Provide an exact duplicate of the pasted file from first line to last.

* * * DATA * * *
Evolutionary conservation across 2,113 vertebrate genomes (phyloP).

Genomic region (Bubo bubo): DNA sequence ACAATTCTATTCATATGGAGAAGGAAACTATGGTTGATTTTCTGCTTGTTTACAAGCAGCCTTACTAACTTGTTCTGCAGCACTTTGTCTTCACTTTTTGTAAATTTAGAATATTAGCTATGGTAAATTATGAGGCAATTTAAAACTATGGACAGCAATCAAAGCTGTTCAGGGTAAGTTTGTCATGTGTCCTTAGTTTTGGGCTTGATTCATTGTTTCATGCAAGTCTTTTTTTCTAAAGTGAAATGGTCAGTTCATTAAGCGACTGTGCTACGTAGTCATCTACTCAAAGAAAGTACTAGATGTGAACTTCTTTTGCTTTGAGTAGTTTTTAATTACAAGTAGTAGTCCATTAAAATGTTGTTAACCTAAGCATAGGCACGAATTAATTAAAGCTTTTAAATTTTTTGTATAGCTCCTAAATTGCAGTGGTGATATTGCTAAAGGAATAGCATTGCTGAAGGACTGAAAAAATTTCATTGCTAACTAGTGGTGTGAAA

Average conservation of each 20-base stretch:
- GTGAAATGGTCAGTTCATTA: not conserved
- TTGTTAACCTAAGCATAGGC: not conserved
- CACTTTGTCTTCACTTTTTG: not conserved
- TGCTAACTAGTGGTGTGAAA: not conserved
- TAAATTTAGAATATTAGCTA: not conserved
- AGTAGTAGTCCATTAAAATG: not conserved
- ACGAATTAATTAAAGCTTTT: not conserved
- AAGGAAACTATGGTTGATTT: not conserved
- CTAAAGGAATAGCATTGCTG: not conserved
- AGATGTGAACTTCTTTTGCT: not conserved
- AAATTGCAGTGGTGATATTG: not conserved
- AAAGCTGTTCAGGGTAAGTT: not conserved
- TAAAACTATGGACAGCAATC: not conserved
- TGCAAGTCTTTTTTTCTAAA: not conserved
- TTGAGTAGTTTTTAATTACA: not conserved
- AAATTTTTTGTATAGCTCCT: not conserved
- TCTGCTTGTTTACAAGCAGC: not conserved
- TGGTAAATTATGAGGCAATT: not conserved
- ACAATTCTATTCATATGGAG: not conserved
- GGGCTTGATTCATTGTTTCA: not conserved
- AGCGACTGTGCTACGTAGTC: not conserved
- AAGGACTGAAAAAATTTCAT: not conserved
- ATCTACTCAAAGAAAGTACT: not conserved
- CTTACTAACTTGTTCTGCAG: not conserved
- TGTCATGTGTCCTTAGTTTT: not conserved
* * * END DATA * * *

Evolutionary conservation across 2,113 vertebrate genomes (phyloP).

Genomic region (Bubo bubo): DNA sequence ACAATTCTATTCATATGGAGAAGGAAACTATGGTTGATTTTCTGCTTGTTTACAAGCAGCCTTACTAACTTGTTCTGCAGCACTTTGTCTTCACTTTTTGTAAATTTAGAATATTAGCTATGGTAAATTATGAGGCAATTTAAAACTATGGACAGCAATCAAAGCTGTTCAGGGTAAGTTTGTCATGTGTCCTTAGTTTTGGGCTTGATTCATTGTTTCATGCAAGTCTTTTTTTCTAAAGTGAAATGGTCAGTTCATTAAGCGACTGTGCTACGTAGTCATCTACTCAAAGAAAGTACTAGATGTGAACTTCTTTTGCTTTGAGTAGTTTTTAATTACAAGTAGTAGTCCATTAAAATGTTGTTAACCTAAGCATAGGCACGAATTAATTAAAGCTTTTAAATTTTTTGTATAGCTCCTAAATTGCAGTGGTGATATTGCTAAAGGAATAGCATTGCTGAAGGACTGAAAAAATTTCATTGCTAACTAGTGGTGTGAAA

Average conservation of each 20-base stretch:
- GTGAAATGGTCAGTTCATTA: not conserved
- TTGTTAACCTAAGCATAGGC: not conserved
- CACTTTGTCTTCACTTTTTG: not conserved
- TGCTAACTAGTGGTGTGAAA: not conserved
- TAAATTTAGAATATTAGCTA: not conserved
- AGTAGTAGTCCATTAAAATG: not conserved
- ACGAATTAATTAAAGCTTTT: not conserved
- AAGGAAACTATGGTTGATTT: not conserved
- CTAAAGGAATAGCATTGCTG: not conserved
- AGATGTGAACTTCTTTTGCT: not conserved
- AAATTGCAGTGGTGATATTG: not conserved
- AAAGCTGTTCAGGGTAAGTT: not conserved
- TAAAACTATGGACAGCAATC: not conserved
- TGCAAGTCTTTTTTTCTAAA: not conserved
- TTGAGTAGTTTTTAATTACA: not conserved
- AAATTTTTTGTATAGCTCCT: not conserved
- TCTGCTTGTTTACAAGCAGC: not conserved
- TGGTAAATTATGAGGCAATT: not conserved
- ACAATTCTATTCATATGGAG: not conserved
- GGGCTTGATTCATTGTTTCA: not conserved
- AGCGACTGTGCTACGTAGTC: not conserved
- AAGGACTGAAAAAATTTCAT: not conserved
- ATCTACTCAAAGAAAGTACT: not conserved
- CTTACTAACTTGTTCTGCAG: not conserved
- TGTCATGTGTCCTTAGTTTT: not conserved